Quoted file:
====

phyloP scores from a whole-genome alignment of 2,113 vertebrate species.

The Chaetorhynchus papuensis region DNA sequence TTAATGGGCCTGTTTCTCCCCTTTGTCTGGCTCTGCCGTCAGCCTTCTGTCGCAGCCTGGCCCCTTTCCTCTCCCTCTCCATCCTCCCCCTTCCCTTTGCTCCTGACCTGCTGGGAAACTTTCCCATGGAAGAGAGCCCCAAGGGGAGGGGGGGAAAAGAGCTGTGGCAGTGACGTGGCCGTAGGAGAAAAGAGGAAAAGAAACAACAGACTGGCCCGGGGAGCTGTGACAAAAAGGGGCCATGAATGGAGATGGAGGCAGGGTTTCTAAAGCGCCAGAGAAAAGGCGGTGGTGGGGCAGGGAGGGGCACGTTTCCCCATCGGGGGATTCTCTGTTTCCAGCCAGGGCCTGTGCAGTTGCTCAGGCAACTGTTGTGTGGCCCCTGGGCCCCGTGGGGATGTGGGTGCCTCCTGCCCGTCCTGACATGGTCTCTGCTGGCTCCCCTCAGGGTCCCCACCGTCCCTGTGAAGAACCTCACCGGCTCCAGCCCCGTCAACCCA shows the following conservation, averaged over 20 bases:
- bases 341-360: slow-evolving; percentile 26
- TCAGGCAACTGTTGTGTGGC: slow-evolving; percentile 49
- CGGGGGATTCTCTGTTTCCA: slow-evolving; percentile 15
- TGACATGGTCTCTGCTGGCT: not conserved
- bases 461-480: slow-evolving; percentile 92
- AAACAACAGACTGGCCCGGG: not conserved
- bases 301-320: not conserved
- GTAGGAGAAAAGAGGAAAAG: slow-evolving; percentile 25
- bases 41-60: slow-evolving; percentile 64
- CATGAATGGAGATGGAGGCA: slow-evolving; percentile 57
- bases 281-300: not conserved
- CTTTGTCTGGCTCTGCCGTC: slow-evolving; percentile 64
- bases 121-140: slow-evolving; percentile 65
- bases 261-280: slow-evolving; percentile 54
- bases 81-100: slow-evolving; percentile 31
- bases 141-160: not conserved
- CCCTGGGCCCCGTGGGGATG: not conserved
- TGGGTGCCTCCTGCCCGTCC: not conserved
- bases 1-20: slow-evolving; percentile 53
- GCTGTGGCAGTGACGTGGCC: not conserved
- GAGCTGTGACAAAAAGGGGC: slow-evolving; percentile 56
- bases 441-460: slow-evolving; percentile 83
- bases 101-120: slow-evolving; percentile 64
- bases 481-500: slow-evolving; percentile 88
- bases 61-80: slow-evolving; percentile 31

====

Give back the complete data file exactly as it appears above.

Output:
phyloP scores from a whole-genome alignment of 2,113 vertebrate species.

The Chaetorhynchus papuensis region DNA sequence TTAATGGGCCTGTTTCTCCCCTTTGTCTGGCTCTGCCGTCAGCCTTCTGTCGCAGCCTGGCCCCTTTCCTCTCCCTCTCCATCCTCCCCCTTCCCTTTGCTCCTGACCTGCTGGGAAACTTTCCCATGGAAGAGAGCCCCAAGGGGAGGGGGGGAAAAGAGCTGTGGCAGTGACGTGGCCGTAGGAGAAAAGAGGAAAAGAAACAACAGACTGGCCCGGGGAGCTGTGACAAAAAGGGGCCATGAATGGAGATGGAGGCAGGGTTTCTAAAGCGCCAGAGAAAAGGCGGTGGTGGGGCAGGGAGGGGCACGTTTCCCCATCGGGGGATTCTCTGTTTCCAGCCAGGGCCTGTGCAGTTGCTCAGGCAACTGTTGTGTGGCCCCTGGGCCCCGTGGGGATGTGGGTGCCTCCTGCCCGTCCTGACATGGTCTCTGCTGGCTCCCCTCAGGGTCCCCACCGTCCCTGTGAAGAACCTCACCGGCTCCAGCCCCGTCAACCCA shows the following conservation, averaged over 20 bases:
- bases 341-360: slow-evolving; percentile 26
- TCAGGCAACTGTTGTGTGGC: slow-evolving; percentile 49
- CGGGGGATTCTCTGTTTCCA: slow-evolving; percentile 15
- TGACATGGTCTCTGCTGGCT: not conserved
- bases 461-480: slow-evolving; percentile 92
- AAACAACAGACTGGCCCGGG: not conserved
- bases 301-320: not conserved
- GTAGGAGAAAAGAGGAAAAG: slow-evolving; percentile 25
- bases 41-60: slow-evolving; percentile 64
- CATGAATGGAGATGGAGGCA: slow-evolving; percentile 57
- bases 281-300: not conserved
- CTTTGTCTGGCTCTGCCGTC: slow-evolving; percentile 64
- bases 121-140: slow-evolving; percentile 65
- bases 261-280: slow-evolving; percentile 54
- bases 81-100: slow-evolving; percentile 31
- bases 141-160: not conserved
- CCCTGGGCCCCGTGGGGATG: not conserved
- TGGGTGCCTCCTGCCCGTCC: not conserved
- bases 1-20: slow-evolving; percentile 53
- GCTGTGGCAGTGACGTGGCC: not conserved
- GAGCTGTGACAAAAAGGGGC: slow-evolving; percentile 56
- bases 441-460: slow-evolving; percentile 83
- bases 101-120: slow-evolving; percentile 64
- bases 481-500: slow-evolving; percentile 88
- bases 61-80: slow-evolving; percentile 31